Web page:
（Πτολεμαΐς Ptol. 4.5.57
), a small town of the Arsinoite nome in Middle Aegypt.
It was situated between Heracleopolis Magna and Arsinoë, near the point of junction between the Bahr Jusef
and the Nile.
The modern village of El-Lahum
occupies a portion of the site of the Arsinoite Ptolemais.
PTOLEMAIS THERON (Πτολεμαῒς Θηρῶν, Ptol. 18.1
, 8.16. §. 10; Πτολεμαΐς,
Strab. xvii. pp. 768--76 ; Agatharch. ap. Phot. pp. 457--459, ed. Bekker; Ptolemais Epitheras, Plin. Nat. 6.29. s. 34
), was originally an Aethiopian village situated on the southern skirts of the forest which extended from the S. side of the Troglodytic Berenice to lat. 17° N. Its convenient situation on the coast of the Red Sea and in the heart of the region where elephants abounded induced Ptolemy Philadelphus (B.C. 282--246) to occupy, enlarge, and fortify the village, which thenceforward was named Ptolemais after its second founder. Philadelphus, indeed, before he colonised this outpost of his kingdom, used every effort to persuade the Aethiopian hunters [ELEPHANTOPHAGI
] to abstain from the flesh of these animals, or to reserve a portion at least of them for the royal stables.
But they rejected his offers, replying that for the kingdom of Aegypt they would not forego the pleasure of hunting and eating elephants. Hitherto the Aegyptians had imported these animals from Asia, the Asiatic breed being stronger and larger than the African.
But the supply was precarious: the cost of importation was great; and the Aethiopian forests afforded an ample supply both for war and the royal household.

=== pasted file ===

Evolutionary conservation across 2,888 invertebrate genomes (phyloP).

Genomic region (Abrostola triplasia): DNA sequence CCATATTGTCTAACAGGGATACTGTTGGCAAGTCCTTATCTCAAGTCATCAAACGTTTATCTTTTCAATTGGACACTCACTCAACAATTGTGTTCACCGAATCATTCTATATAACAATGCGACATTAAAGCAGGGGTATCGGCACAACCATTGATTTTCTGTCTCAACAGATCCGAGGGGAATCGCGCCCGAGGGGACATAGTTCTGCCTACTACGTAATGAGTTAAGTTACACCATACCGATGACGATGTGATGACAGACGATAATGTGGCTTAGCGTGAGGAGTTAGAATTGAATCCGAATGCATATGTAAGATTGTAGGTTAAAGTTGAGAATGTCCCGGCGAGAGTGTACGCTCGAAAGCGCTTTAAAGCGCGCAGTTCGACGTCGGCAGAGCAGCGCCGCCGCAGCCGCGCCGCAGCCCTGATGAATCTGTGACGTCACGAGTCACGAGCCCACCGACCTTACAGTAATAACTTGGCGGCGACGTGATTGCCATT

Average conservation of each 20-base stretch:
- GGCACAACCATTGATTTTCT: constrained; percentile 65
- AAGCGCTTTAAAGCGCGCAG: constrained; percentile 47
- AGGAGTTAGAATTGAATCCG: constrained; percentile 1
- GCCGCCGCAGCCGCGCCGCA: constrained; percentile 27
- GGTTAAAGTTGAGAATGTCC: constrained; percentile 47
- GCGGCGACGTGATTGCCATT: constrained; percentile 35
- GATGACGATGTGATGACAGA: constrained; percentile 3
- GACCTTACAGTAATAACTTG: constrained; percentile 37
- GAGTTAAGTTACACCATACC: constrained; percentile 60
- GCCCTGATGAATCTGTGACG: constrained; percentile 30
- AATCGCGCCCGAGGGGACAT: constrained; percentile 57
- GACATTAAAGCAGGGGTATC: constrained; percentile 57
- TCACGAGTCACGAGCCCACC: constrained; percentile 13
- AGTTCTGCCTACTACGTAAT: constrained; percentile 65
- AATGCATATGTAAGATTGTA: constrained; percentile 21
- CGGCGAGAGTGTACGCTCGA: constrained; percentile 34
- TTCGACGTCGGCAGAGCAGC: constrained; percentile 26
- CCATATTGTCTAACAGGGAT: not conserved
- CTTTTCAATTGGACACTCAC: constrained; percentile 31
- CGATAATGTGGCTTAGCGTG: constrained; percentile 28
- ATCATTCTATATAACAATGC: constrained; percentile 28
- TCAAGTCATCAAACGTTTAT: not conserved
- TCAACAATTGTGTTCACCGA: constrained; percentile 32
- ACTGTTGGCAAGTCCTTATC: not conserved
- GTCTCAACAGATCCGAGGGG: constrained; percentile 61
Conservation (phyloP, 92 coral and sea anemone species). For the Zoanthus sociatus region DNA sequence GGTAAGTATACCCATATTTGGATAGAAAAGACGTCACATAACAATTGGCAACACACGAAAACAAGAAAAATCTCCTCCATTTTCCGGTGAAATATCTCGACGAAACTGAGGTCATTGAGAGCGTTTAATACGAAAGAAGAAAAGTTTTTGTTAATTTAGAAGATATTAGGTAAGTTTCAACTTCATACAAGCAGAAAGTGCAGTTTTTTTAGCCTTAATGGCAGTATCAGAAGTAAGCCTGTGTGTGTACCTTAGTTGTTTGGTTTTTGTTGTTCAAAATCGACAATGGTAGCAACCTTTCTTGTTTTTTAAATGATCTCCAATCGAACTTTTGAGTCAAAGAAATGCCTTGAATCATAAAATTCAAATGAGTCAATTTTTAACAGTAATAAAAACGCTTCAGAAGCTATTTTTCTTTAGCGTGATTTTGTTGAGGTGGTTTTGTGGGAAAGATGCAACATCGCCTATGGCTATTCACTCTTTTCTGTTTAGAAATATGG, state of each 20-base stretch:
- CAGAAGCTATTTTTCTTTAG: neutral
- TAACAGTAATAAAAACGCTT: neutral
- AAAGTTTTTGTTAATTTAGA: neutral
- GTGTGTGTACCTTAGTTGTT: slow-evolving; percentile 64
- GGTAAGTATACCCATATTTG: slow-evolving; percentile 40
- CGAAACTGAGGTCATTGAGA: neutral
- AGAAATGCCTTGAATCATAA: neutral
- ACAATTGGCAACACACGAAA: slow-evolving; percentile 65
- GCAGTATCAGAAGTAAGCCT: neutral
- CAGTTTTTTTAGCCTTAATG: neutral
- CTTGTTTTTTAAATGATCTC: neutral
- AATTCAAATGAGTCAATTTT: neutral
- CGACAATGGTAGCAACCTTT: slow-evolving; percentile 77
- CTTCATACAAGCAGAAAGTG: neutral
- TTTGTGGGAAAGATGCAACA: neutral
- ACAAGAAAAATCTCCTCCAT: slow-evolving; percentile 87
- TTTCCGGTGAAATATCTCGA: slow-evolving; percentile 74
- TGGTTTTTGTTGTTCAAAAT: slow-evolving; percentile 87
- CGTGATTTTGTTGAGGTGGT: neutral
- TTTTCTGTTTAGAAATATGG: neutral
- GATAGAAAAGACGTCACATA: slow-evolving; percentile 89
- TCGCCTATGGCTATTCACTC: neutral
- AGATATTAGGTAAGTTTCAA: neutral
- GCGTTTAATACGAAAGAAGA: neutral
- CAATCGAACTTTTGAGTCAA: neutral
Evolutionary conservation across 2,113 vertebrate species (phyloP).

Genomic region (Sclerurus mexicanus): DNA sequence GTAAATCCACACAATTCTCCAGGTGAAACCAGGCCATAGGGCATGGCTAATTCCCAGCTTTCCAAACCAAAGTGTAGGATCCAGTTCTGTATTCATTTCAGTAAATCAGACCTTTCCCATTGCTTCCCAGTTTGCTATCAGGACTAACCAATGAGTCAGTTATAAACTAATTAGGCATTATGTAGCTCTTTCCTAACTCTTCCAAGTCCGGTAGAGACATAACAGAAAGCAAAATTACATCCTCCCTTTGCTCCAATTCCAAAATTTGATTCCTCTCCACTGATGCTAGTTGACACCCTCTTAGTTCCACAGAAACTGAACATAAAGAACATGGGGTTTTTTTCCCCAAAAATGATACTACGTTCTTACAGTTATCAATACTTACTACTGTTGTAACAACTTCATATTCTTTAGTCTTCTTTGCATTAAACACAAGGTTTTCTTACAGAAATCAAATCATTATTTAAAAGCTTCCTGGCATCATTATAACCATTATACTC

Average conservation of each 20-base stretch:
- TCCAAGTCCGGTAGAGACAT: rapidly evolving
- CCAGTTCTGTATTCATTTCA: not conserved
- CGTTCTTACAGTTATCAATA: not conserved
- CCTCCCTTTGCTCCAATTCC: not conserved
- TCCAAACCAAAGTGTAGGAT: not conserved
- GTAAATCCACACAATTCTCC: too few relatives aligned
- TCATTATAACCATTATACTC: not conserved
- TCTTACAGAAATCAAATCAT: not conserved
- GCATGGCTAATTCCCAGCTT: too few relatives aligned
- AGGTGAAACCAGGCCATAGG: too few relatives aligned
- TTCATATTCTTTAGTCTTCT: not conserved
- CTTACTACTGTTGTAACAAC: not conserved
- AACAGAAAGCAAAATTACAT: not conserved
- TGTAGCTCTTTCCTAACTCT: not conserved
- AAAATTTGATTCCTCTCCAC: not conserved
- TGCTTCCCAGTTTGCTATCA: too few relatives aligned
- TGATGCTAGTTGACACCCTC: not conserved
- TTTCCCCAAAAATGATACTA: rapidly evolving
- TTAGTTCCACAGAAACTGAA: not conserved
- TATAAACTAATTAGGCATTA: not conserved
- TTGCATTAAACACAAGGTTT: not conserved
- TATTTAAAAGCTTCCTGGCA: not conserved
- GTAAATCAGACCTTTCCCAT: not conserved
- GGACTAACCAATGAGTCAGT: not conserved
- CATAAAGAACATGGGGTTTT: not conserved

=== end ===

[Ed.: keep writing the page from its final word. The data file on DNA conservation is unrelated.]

As the depot of the elephant trade, including that also in hides and ivory, Ptolemais attained a high degree of prosperity, and ranked among the principal cities of Aethiopia. From its market it is probable that Carthage also derived its supply of elephants, since about the period of Philadelphus' reign the Carthaginians employed these animals more frequently in war. (Liv. xvii. Epit.;
.) Ptolemais had, properly speaking, no harbour, and the Aegyptian vessels were compelled to run up to Berenice whenever the N. or E. winds prevailed: in the present day the Red Sea coast at this point is approachable only by boats.
The roadstead of Ptolemais, however, was partially sheltered from the E. winds by an island covered with olive-trees.
In its [p. 2.678]
neighbourhood the freshwater lake Monoleus afforded it a good supply of water and fish.
The shell of the true land-tortoise was found at Ptolemais: it is described by Agatharchides (ap. Geogr. Minor. p. 40, Hudson; Peripl. Mar. Erythr.
p. 17) as covered with small lozenge-shaped plates, of the whiteness of the pearl-oyster. To ancient geographers the position of Ptolemais was of great importance, being one of the points from which their computations of latitude were made. Modern geographers, however, are not agreed as to the degree in which it should be placed, some identifying it with Bas-Assiz,
opposite the island of Wellesley,
while others (Vincent, Voyage of Nearchus,
vol. ii. p. 92) prefer a more southerly site, near the port of Mirza-Mombarrik.
(Comp. Manner, vol. 10.1. p. 48, seq.)
（Πτολεμαῒς ἡ Ἑρμείου Ptol. 1.15.11
; Πτολεμαϊκὴ πόλις, Strab. xvii. p.813
), a city of Upper Aegypt, NW. of Abydus, and situated on the western side of the Nile.
It can hardly be regarded, however, as an Aegyptian city, its population and civil institutions being almost exclusively Greek, and its importance derived entirely from the favour of the Ptolemies.
The ruins of Ptolemais Hermîi are supposed to be at the modern hamlet of Mensieh.
vol. i. p. 253, seq.) [W.B.D